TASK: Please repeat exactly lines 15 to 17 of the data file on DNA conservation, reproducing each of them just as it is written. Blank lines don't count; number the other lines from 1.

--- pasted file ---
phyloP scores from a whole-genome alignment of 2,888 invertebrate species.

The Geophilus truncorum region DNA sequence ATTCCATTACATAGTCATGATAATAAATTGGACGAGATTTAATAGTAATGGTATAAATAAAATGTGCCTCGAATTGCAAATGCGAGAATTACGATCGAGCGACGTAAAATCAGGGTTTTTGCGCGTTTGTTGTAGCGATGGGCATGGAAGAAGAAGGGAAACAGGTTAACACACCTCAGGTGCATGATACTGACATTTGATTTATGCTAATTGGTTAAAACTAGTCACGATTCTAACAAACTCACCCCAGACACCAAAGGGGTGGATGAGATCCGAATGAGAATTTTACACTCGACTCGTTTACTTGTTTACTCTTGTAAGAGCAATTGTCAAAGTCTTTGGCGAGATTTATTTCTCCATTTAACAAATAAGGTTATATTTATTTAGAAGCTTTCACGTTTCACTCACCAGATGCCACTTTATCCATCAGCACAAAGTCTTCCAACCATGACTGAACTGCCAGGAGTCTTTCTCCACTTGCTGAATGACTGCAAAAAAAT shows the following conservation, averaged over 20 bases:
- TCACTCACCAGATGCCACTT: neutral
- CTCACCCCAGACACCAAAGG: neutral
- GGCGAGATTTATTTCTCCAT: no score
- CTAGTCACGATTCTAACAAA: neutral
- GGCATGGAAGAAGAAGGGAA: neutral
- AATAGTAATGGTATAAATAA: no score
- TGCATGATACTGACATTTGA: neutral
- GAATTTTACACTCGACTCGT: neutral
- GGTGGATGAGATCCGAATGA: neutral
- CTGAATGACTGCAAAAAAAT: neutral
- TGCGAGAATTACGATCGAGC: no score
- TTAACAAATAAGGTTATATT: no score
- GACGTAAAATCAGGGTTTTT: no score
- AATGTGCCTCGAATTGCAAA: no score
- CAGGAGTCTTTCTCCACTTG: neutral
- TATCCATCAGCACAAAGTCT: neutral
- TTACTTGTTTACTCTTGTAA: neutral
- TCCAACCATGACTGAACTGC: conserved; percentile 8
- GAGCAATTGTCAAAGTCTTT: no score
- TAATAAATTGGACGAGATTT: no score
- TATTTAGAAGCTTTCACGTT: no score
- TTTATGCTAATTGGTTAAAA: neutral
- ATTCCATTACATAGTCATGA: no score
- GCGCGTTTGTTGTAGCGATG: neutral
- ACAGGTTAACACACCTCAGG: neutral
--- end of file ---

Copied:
- GACGTAAAATCAGGGTTTTT: no score
- AATGTGCCTCGAATTGCAAA: no score
- CAGGAGTCTTTCTCCACTTG: neutral